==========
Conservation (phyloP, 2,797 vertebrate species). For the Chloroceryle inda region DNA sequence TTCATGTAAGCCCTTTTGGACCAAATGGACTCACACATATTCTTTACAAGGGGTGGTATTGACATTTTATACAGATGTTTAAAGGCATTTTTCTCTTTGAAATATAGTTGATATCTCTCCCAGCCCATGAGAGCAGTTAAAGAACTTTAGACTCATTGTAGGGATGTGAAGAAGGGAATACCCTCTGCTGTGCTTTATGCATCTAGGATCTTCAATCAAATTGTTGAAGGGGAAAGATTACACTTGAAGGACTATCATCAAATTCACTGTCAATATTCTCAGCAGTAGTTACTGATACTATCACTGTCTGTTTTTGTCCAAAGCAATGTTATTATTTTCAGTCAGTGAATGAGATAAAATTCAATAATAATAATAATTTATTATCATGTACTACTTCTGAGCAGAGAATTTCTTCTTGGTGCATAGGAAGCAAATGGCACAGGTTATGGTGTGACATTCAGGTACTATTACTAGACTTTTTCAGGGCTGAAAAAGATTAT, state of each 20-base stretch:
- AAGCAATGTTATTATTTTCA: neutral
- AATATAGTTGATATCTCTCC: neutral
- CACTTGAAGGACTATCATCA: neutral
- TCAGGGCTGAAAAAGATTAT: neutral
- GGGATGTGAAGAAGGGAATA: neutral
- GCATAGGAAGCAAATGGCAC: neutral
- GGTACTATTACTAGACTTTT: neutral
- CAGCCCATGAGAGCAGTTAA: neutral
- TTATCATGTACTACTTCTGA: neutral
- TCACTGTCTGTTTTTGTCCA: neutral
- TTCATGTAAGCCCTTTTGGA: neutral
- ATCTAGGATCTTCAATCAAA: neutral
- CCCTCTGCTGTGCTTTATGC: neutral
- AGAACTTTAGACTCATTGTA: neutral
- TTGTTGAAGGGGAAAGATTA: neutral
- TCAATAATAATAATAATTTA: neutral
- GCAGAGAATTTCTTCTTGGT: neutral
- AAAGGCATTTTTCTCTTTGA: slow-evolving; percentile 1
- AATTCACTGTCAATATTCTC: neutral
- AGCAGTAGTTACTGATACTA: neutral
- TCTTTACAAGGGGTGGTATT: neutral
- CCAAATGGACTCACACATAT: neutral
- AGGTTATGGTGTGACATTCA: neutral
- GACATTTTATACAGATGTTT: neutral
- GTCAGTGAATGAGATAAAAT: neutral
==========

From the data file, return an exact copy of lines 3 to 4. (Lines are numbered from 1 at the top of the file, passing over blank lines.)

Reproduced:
- AATATAGTTGATATCTCTCC: neutral
- CACTTGAAGGACTATCATCA: neutral